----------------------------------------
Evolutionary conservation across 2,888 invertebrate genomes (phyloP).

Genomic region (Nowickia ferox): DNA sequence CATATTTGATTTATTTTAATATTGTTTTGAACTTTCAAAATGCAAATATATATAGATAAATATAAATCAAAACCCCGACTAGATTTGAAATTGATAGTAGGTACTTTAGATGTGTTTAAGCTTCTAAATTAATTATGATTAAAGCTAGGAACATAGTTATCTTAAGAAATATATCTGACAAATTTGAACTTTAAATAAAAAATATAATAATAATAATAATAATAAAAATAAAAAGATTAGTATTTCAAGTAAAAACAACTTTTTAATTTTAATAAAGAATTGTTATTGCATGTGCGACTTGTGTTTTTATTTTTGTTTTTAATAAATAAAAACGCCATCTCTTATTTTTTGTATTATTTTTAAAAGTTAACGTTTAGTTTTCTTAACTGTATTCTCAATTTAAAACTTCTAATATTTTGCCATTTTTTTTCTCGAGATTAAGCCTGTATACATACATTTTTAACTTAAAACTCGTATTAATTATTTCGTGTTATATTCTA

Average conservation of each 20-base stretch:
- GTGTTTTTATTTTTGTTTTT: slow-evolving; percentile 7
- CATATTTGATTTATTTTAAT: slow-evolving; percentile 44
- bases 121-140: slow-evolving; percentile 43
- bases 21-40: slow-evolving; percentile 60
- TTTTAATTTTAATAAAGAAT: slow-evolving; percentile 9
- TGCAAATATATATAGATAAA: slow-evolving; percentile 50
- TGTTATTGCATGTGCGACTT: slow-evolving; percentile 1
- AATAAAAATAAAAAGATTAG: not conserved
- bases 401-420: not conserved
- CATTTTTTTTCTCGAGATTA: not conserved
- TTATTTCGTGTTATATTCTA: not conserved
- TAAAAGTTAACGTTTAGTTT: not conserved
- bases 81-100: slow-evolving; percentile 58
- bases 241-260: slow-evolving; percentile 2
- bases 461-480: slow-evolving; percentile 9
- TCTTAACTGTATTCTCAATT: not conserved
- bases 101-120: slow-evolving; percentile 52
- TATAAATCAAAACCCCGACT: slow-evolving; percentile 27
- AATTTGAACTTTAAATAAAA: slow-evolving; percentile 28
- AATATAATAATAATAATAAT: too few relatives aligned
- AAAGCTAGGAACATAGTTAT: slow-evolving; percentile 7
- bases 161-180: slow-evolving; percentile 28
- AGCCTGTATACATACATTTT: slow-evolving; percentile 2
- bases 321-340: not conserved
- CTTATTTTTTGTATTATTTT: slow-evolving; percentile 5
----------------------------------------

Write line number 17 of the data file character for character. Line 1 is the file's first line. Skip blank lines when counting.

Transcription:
- bases 241-260: slow-evolving; percentile 2